Smoking During Pregnancy: No Ifs, Ands, or Butts!

by Angelia Williams

One of the most important things an expecting mother can do for her unborn child is to quit smoking.

Research has shown that smoking during pregnancy can have significant negative effects on the developing fetus.

Cigarette tobacco contains approximately 2,500 chemicals that could harm an unborn baby, with nicotine, tar, and carbon monoxide being the most harmful.

Effects on the Developing Fetus

Smoking has been linked to various pregnancy complications. Women who smoke have a greater chance of having an ectopic pregnancy. The embryo becomes implanted in the fallopian tube or any other abnormal place outside the uterus. In most cases, this type of pregnancy does not come to full term. A surgical procedure or drug treatment is usually recommended in order to protect the woman's life.

When a woman smokes during her pregnancy, there's a greater chance of complications with the placenta. The mother could either experience placenta previa, where the placenta attaches too low in the uterus and blocks a part of or the entire cervix, or a placental abruption, where the placenta detaches itself from the uterine wall. When either one of these problems occurs, the resulting delivery is often life-threatening for mother and child.

Some points to consider:

• Many pregnant women who smoke experience heavy vaginal bleeding, a miscarriage, and sometimes stillbirth.

• Smoking during pregnancy doubles the risk of delivering a baby with a low birth weight or having a pre-term baby; it could also be born with certain birth defects, such as a cleft lip or cleft palate.

• It has been proven that many babies exposed to smoking before birth will experience learning and behavioral problems, such as hyperactivity and shortened attention span, and may have respiratory issues, such as asthma.

Effects on the Child After Birth

The incidence of sudden infant death syndrome (SIDS) increases with babies born to smoking mothers. If your child is exposed to cigarette smoke after birth, he or she may experience frequent ear infections, bouts of tonsillitis, and respiratory problems.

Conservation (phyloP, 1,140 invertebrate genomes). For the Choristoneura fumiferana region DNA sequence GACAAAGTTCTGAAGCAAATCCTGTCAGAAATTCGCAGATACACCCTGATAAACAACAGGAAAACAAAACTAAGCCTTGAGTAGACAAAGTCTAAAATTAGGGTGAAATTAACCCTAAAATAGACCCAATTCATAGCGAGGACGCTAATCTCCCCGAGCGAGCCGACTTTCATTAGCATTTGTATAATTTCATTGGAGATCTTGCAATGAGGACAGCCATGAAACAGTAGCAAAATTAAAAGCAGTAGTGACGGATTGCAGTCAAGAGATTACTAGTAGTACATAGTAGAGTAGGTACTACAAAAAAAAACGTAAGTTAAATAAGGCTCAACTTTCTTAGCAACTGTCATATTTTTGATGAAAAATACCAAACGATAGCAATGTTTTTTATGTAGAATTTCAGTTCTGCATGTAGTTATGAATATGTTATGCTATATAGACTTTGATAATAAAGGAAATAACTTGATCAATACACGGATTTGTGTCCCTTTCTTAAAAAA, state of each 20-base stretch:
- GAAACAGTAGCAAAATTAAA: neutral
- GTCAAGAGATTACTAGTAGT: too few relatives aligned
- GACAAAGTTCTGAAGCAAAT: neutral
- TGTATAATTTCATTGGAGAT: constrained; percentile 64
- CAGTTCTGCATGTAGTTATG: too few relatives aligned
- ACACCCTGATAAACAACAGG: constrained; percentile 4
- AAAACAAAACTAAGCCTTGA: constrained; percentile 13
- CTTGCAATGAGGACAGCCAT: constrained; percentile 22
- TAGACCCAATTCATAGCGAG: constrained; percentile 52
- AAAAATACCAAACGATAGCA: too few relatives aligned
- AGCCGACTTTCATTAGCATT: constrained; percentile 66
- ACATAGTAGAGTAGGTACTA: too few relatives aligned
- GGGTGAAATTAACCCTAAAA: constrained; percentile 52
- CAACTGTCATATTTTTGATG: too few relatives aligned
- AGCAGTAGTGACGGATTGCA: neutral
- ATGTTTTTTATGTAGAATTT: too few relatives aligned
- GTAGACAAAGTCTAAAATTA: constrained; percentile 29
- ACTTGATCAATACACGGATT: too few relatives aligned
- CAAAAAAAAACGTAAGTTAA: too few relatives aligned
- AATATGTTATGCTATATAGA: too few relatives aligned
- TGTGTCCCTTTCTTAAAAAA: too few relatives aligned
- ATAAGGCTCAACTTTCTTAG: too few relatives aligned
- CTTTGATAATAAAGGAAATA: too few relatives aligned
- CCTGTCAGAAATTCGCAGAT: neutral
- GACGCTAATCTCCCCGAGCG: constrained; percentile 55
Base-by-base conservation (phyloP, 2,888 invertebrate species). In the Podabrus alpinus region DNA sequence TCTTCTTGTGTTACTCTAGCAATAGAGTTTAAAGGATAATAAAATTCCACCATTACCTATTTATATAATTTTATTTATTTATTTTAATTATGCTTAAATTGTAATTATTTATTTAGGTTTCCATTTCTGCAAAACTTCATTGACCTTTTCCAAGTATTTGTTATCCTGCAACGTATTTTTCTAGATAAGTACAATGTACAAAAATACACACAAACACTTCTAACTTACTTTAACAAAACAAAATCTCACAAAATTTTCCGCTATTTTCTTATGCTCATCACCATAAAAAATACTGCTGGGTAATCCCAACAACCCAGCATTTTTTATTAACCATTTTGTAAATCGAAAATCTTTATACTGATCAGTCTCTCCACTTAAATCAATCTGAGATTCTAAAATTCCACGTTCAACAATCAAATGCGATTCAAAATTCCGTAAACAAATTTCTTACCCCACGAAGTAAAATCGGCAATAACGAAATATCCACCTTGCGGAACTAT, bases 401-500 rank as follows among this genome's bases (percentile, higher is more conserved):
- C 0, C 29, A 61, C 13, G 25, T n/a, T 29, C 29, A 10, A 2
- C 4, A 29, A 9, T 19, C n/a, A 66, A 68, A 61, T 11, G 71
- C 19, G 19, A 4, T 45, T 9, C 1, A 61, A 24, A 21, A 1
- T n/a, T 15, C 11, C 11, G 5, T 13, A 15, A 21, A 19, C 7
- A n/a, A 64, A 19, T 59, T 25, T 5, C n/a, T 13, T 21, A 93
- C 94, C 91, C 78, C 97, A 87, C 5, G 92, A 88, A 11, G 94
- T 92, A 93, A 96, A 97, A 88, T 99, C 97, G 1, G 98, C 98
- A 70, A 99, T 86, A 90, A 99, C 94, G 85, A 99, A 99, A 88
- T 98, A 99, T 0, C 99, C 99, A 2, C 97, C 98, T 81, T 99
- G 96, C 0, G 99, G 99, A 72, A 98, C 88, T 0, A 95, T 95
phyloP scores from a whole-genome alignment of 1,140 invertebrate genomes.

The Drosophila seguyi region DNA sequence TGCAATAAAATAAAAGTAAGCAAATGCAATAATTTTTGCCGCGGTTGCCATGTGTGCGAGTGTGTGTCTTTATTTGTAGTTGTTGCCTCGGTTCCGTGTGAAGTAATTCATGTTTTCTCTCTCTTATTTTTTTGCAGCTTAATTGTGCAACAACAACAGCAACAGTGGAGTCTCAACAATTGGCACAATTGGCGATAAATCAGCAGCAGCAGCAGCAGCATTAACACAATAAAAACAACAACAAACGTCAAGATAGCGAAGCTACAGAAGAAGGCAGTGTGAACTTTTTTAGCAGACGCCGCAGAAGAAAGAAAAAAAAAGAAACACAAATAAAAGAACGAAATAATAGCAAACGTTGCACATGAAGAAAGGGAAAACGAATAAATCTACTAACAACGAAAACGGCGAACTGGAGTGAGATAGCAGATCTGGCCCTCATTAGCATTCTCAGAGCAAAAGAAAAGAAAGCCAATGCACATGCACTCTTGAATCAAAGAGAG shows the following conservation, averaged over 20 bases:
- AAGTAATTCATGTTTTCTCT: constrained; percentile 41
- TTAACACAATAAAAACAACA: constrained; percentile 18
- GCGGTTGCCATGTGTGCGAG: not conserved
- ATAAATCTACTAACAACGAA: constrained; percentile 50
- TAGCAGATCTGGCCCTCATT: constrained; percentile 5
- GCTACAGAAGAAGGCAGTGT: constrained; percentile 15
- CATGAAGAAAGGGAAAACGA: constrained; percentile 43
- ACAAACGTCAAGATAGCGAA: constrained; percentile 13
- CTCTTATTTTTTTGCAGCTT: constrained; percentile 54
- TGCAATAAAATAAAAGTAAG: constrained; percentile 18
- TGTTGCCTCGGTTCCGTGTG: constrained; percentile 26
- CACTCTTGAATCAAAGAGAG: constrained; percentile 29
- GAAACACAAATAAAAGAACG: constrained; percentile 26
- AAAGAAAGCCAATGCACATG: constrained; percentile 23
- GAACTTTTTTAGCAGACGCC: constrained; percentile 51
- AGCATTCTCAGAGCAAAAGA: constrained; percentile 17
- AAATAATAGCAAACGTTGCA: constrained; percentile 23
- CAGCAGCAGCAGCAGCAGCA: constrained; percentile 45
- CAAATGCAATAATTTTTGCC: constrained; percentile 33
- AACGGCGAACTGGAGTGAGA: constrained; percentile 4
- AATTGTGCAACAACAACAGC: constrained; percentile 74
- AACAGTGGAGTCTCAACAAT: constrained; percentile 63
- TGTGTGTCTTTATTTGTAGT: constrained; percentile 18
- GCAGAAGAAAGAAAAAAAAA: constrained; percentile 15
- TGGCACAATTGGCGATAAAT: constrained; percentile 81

Smoking during pregnancy affects a mother's breast milk. Not only can it reduce a mother's supply, but the harmful chemicals can also be passed to the nursing infant, who can develop diarrhea, nausea, cramping, and vomiting from the effects. Being constantly exposed to cigarette smoke increases a child’s chances of becoming asthmatic. For children who are already afflicted with asthma, continuous exposure to smoke often worsens their condition.

How to Quit Safely

Mothers-to-be want a healthy baby. Smoking during pregnancy is dangerous and quitting should be a top priority. There are many options available to the average smoker that can help them kick the habit for good. However, a pregnant woman is not considered an "average person," and some medications or methods are not recommended.

Many doctors still prescribe the anti-smoking patch, gum, or spray to a pregnant woman, even though these products release nicotine into the body. As nicotine is only one of the many toxic chemicals found in cigarettes, this method is thought to be safer than smoking. Gums and sprays are safer than the patch as the dose of nicotine they provide is smaller than that delivered by the patch.

It is not yet known how nicotine can influence a growing fetus, or how it contributes to premature birth, low birth weight and/or other problems. If you are having trouble quitting smoking during pregnancy, speak to your doctor before trying a nicotine replacement method.

Medications vs. Natural Approach
There are a variety of medications on the market said to help smokers quit. However it is inconclusive what the effects on pregnant women would be. However, researchers do know that some medications can be passed on to a baby through breast milk, so this option is not recommended for nursing mothers.